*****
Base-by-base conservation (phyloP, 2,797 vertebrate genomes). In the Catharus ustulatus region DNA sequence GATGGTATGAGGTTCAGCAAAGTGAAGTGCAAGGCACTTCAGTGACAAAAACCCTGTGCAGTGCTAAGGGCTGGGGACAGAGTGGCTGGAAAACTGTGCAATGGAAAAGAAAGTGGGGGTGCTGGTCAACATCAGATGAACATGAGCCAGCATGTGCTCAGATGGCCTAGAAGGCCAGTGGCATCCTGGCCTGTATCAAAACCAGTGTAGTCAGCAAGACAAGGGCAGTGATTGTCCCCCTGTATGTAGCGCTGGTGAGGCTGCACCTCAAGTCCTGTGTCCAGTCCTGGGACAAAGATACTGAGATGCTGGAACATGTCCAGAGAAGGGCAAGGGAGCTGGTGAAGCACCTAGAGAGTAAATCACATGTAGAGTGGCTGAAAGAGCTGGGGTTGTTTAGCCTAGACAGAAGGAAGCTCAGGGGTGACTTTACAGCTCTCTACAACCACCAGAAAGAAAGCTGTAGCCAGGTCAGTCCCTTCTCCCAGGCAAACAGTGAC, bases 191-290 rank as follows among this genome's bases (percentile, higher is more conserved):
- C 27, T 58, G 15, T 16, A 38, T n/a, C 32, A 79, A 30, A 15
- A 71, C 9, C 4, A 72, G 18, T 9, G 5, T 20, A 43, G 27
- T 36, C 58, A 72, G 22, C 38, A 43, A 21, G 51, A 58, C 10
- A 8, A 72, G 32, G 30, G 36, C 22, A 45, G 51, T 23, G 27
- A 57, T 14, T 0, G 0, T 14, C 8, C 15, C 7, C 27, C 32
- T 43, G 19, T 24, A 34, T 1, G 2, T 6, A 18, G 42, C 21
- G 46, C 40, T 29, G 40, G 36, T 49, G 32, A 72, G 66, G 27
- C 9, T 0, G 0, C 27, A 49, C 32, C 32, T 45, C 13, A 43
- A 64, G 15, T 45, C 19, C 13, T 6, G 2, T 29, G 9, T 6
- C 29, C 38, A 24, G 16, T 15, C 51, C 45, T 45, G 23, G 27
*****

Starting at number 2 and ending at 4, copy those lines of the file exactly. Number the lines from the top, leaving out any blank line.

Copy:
- C 27, T 58, G 15, T 16, A 38, T n/a, C 32, A 79, A 30, A 15
- A 71, C 9, C 4, A 72, G 18, T 9, G 5, T 20, A 43, G 27
- T 36, C 58, A 72, G 22, C 38, A 43, A 21, G 51, A 58, C 10